Many business school applicants worry that they don’t have a strong enough quantitative background to be accepted into a top program. If your entire career has been spent in marketing, for example, how can you convince an admissions committee that you’ll be able to handle core classes like Finance and Accounting?
The good news is that business schools have no intention of putting together a graduating class made up of only bankers and accountants. They are well aware that a private equity analyst can learn a lot from a brand manager, and vice versa. So rest assured that adcoms are looking for qualified candidates from allindustries and functions in order to make up a diverse classroom.
That being said, adcoms do not want to admit someone who gives them reason to believe they may struggle with an intense MBA curriculum. Thankfully, even if your day-to-day responsibilities don’t include building financial models or “running the numbers,” there are still several other ways an adcom member can assess your analytical skills.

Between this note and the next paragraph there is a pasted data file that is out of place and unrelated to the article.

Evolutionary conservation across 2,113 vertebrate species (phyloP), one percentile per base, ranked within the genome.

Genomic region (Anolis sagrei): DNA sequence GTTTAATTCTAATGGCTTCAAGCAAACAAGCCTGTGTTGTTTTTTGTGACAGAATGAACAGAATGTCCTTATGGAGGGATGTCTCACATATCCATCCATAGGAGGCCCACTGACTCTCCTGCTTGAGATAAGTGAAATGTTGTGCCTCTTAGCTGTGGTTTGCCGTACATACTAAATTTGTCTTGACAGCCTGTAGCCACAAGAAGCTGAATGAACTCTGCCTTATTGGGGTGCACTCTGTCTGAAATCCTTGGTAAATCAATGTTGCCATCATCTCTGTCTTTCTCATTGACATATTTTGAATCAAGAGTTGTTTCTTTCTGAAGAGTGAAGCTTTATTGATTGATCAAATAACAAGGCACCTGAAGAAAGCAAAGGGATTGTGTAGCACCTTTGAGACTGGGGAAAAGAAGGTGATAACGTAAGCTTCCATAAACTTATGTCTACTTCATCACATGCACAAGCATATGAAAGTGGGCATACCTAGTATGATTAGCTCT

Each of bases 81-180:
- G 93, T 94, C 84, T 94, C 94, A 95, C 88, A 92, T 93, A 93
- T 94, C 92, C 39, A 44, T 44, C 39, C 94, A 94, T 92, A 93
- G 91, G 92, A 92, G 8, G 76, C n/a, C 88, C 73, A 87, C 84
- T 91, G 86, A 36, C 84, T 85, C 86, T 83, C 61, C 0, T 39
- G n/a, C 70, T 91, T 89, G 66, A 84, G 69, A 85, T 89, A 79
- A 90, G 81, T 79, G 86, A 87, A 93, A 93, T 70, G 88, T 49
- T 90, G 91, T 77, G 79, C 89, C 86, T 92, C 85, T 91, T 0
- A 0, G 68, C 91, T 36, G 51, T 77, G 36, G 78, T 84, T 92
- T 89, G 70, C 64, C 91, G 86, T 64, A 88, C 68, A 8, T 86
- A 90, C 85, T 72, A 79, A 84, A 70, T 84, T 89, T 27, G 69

We’d suggest asking your recommenders to highlight any analytical work you’ve done — they might even be willing to review your career to date and help you remember quantitative aspects of past projects you may have overlooked. Along those same lines, you should consider rewriting your resume so that quantifiable results of your work are included wherever possible.
Adcoms will also be paying attention to your undergraduate grades (specifically in courses like Statistics or Calculus) and your quantitative GMAT score. Clearly there’s nothing you can do about your college grades at this point, but you can (and should) take the GMAT a few times if you don’t do well initially. Invest a lot of time (we’re talking 100+ hours) in preparing and studying, as your score can help prove that you can handle the toughest MBA courses.
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